Morton Arboretum president and CEO announces he'll retire in a year

  • Gerard T. Donnelly, president and CEO of Morton Arboretum, speaks with a guest at the June groundbreaking for a $15 million Grand Garden at the arboretum in Lisle.

    Gerard T. Donnelly, president and CEO of Morton Arboretum, speaks with a guest at the June groundbreaking for a $15 million Grand Garden at the arboretum in Lisle. John Starks | Staff Photographer/Daily Herald File Photo

 
Updated 10/4/2021 5:16 PM
This article has been corrected to clarify Gerard T. Donnelly hasn't yet retired but will next year.

LISLE -- The Morton Arboretum Monday said Gerard T. Donnelly, president and CEO, has announced he will retire on Sept. 30, 2022.

The organization's board of trustees has established a leadership transition committee to facilitate the search for Donnelly's successor. Koya Partners in Chicago, an executive recruiting firm that specializes in mission-driven search, has been retained to conduct the search, the arboretum said.

 

Donnelly has served in his role since 1990.

Over the last three decades, Donnelly has increased the Arboretum's visibility, public outreach and philanthropic support. As a trained botanist and forest ecologist, he has greatly expanded the organization's science, conservation and education programs that are aligned with its world-renowned tree collections. The institution will celebrate its centennial year in 2022.

"Thanks to Gerry's exceptional leadership and talent, the Morton Arboretum has grown to become the leading arboretum in the world, as well as a tremendous asset for our community," said Stephen C. Van Arsdell, chair of the arboretum's board. "As a scientist and innovator, Gerry has positioned the organization for continued success into its second century as a center of tree expertise and source of inspiration for people to plant and protect trees."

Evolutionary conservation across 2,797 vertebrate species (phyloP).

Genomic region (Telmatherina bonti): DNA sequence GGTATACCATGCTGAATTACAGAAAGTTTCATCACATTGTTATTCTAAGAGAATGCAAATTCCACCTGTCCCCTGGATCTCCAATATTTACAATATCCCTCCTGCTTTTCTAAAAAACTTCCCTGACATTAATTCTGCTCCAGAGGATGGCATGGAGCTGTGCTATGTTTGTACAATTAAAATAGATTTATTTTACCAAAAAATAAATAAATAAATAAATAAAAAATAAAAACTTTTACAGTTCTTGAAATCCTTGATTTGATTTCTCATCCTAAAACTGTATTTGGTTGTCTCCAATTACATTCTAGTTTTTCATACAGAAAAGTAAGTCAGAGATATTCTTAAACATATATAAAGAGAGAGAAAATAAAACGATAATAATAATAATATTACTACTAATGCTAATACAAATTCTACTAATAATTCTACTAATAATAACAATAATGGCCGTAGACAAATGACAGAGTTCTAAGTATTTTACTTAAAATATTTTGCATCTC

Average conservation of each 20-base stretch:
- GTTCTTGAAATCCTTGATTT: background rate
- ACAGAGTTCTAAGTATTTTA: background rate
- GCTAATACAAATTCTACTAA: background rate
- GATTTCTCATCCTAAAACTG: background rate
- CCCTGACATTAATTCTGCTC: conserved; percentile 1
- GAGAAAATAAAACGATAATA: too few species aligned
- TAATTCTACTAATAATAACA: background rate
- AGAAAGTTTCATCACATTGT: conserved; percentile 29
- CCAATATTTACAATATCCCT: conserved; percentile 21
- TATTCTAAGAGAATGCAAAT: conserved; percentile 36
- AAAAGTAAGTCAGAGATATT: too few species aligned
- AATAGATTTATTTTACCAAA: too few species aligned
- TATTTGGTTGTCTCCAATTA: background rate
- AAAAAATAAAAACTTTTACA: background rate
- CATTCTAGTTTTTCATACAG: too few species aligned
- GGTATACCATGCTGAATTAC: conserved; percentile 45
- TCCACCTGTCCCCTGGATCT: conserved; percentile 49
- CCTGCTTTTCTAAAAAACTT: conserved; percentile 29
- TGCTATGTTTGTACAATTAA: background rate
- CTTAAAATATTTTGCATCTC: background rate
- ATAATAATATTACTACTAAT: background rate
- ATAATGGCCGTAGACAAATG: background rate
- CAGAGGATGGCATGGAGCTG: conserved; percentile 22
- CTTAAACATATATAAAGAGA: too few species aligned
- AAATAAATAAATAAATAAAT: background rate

Donnelly led initiatives to redevelop the Arboretum into a more visible and welcoming destination, including the addition of a landmark four-acre Children's Garden that draws new generations to explore trees and nature and become future stewards of the environment. Improvements to the 1,700-acre site led to increased public awareness, attendance and support, which have continued to grow and position the Arboretum among the Chicago region's top visitor attractions and as the most-visited arboretum in the world.

"It has been my aim to elevate The Morton Arboretum and grow its capacity to champion the cause of trees in the world," Donnelly said. "I have been fortunate to be able to lead this organization through a period of dramatic growth in its reach and impact at a time when its tree-focused mission is needed more than ever."

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